top of page
  • abourassa-tait

Immigration Welcome Week – Mothers Matter Centre celebrates touching 45,000 lives through the

By: Yusra Qadir

Canada welcomed over 400,000 immigrants last year. The country aims to welcome 430,000 more this year according to the Canadian government’s Immigration Levels Plan 2022-2024. Over the next three years, 18% of new permanent residents will be refugees and humanitarian class immigrants, while economic class immigration will comprise 57% of Canada’s annual immigration target and 25% will come through family class sponsorship. These newcomers grow Canada’s labour force, support economic growth, and add value to Canadian culture and society. However, they need support initially as they adapt and resettle. They come from diverse contexts and sometimes carry unique ‘baggage’ with them.

Many refugees arrive with long histories of living in displacement and insecurity. They have lost parental agency and face multiple barriers in their settlement process. They arrive to a reality,  which is not theirs – with the challenge of restarting life from scratch. Many economic immigrants, at least the primary applicants come with confidence in their education, skills and hopes to find gainful employment – and the dream to prosper in Canada. For many the situation of the job market and employer’s expectations for ‘Canadian Experience” is a harsh reality check. Their spouses and their settlement journeys are another story altogether.

We know, from experience of serving newcomers to Canada for 22 years that women, especially mothers experience settlement differently. For them the challenges are exacerbated as they find themselves unaware, unprepared and ill-equipped to deal with what comes their way. Families struggle with re-settlement issues as they navigate post-traumatic stress, language barriers, isolation, and often low first-language literacy. If Canada is unprepared to help them settle, they will slip through the cracks.

The Mothers Matter Centre supports refugees and newcomers to settle in their communities, enhance parental agency and feel confident in their new lives – as citizens, and as parents ready to support their children lead the best possible life in Canada.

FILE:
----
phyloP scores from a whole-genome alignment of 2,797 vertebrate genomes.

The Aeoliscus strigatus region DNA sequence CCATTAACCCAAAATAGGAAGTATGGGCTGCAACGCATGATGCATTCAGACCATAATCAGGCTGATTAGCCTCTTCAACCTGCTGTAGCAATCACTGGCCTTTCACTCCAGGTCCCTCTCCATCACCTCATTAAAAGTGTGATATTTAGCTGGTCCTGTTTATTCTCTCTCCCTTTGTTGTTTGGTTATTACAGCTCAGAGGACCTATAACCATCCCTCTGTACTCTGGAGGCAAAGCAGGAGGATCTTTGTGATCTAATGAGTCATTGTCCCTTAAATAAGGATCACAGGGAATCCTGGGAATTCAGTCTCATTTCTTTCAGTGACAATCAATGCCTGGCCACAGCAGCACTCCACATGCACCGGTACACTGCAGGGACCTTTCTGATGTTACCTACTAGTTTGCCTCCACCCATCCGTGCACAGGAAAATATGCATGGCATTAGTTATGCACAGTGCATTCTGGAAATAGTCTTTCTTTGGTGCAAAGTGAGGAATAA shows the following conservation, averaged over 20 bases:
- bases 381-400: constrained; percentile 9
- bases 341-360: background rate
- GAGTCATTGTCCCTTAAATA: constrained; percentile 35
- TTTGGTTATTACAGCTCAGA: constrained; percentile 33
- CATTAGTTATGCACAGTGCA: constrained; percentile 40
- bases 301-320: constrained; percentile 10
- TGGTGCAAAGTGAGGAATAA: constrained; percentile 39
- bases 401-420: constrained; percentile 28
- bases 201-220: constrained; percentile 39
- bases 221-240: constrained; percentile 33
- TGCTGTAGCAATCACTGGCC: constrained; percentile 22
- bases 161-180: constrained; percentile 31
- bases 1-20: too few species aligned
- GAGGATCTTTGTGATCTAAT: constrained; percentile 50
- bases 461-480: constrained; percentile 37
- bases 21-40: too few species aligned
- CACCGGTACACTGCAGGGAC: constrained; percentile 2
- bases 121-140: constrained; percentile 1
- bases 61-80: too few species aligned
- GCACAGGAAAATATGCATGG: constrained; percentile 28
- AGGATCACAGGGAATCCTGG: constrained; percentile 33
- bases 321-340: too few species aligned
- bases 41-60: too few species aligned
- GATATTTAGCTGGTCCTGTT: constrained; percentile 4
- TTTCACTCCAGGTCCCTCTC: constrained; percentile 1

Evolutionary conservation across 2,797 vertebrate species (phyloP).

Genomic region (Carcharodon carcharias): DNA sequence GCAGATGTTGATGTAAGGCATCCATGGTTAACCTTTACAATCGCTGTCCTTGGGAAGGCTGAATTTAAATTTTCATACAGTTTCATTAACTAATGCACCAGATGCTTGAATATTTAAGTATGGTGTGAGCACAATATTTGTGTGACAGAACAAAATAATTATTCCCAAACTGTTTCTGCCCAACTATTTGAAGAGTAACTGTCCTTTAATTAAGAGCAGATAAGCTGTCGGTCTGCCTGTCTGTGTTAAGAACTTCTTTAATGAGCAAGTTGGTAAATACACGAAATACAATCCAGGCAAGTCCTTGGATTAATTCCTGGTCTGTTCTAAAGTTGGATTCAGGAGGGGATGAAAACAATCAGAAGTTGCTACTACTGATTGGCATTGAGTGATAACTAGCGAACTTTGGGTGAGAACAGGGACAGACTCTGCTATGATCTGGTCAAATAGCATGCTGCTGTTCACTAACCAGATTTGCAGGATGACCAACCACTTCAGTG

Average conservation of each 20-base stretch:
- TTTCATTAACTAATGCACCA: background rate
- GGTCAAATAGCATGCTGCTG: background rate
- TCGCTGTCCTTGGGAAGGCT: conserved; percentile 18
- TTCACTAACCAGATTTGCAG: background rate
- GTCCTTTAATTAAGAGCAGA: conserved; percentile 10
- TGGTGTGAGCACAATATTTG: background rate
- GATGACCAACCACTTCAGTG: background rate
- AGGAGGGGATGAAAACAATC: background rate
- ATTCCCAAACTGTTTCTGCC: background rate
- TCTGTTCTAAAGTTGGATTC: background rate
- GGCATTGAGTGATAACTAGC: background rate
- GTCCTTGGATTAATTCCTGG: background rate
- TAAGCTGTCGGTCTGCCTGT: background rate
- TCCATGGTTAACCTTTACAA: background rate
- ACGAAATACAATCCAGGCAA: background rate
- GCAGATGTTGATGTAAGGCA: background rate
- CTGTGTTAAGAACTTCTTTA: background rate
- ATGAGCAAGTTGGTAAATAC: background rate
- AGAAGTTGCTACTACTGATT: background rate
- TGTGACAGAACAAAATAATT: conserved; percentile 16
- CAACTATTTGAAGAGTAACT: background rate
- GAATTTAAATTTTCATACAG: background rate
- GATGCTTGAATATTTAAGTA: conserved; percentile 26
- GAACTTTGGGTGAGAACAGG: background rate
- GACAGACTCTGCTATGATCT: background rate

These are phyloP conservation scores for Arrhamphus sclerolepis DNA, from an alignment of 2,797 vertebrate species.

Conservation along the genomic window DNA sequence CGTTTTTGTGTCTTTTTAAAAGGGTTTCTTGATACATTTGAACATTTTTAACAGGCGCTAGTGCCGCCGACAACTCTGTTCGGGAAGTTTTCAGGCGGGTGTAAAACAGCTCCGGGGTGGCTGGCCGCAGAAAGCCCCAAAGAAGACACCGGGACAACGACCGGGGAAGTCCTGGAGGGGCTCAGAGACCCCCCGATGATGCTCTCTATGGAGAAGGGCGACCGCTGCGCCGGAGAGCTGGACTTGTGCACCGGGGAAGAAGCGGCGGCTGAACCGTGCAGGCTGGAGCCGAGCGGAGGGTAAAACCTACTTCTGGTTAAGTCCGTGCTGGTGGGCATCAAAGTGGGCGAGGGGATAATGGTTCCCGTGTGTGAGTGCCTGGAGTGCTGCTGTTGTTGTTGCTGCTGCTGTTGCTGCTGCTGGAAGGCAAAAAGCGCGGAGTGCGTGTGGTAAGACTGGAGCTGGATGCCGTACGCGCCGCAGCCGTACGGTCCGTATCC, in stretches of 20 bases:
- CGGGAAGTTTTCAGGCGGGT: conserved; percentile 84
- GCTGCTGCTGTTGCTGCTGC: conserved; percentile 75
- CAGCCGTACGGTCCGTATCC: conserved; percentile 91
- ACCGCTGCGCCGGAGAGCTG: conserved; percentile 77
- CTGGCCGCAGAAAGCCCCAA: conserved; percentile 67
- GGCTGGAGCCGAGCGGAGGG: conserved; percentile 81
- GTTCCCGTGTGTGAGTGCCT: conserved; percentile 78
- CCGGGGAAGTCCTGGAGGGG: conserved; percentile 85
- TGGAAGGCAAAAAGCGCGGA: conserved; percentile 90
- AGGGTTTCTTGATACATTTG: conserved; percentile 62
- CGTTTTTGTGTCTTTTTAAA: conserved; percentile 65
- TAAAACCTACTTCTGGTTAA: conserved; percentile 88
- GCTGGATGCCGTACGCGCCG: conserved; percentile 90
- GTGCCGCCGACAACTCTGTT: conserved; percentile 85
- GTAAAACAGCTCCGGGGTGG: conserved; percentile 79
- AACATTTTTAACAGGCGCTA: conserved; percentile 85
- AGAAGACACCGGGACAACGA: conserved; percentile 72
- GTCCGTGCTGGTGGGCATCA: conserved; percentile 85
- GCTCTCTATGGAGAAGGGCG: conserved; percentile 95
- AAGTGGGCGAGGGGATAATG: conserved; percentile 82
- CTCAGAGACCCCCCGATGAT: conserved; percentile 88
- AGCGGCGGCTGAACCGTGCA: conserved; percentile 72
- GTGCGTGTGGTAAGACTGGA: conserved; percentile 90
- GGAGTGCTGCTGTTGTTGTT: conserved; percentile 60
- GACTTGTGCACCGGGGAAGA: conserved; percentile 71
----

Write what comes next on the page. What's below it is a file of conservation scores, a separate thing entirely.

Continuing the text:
With IRCC’s generous support and through our service delivery partners, MMC offers the HIPPY (Home Instruction for Parents of Preschool Youngsters) program – which is an evidence-based program rooted in the mother to mother approach. HIPPY works with families in the home to support parents, primarily mothers, in their critical role as their child’s first and most important teacher. HIPPY strengthens families and communities by empowering mothers to prepare their children for success in school.

At the core of the HIPPY program is a structured home visit that:

– Delivers a curriculum based on the needs of children to become school-ready;

– Leverages role-play as an important method of teaching the skills needed to implement the child-centred curriculum; and

– Features a peer Home Visitor system that enables mothers, who may be hard to reach because of social isolation, poverty, language, or other cultural issues, to feel comfortable participating in the program.

The HIPPY program employs moms, often graduates of the program, as Home Visitors who then work with newcomer and refugee mothers in their most important role – as their child’s first and best teacher. When paired with a Home Visitor, mothers develop their skills and gain confidence and self-esteem. The program builds bridges to the larger community, ending isolation and helping mothers take steps to prepare their kids for success in school.  Home Visitors receive weekly training, employment experience, and career mentoring that supports them in their transition to other work or higher education.

The HIPPY program’s holistic approach benefits home visitors, mothers, and their families.

Children in the HIPPY program show improved school readiness, school performance, English skills, reading abilities, school behaviour, self-esteem and self-confidence.

Mothers in the HIPPY program say they have better relationships with their kids and increased self-confidence. They feel less isolated, have the confidence to be more actively involved in their children’s schools, spend more time with their children to help them learn, and have expanded their social networks. Mothers are able to access pre-existing services to meet the needs of their families.

HIPPY Home Visitors often get their first Canadian job experience through HIPPY, after facing multiple employment barriers. Home Visitors receive training, employment skills, and transition support to graduate to other jobs and higher education, following their three-year, work-to-learn position. Once isolated themselves, Home Visitors are now highly-employable who contribute to the economic well-being of their families and communities.

We hope to continue serving the immigrants coming to Canada, and expand in the coming years, to provide more holistic services to more newcomers who bring diversity and prosperity to Canada by calling it their home.

10 views0 comments


bottom of page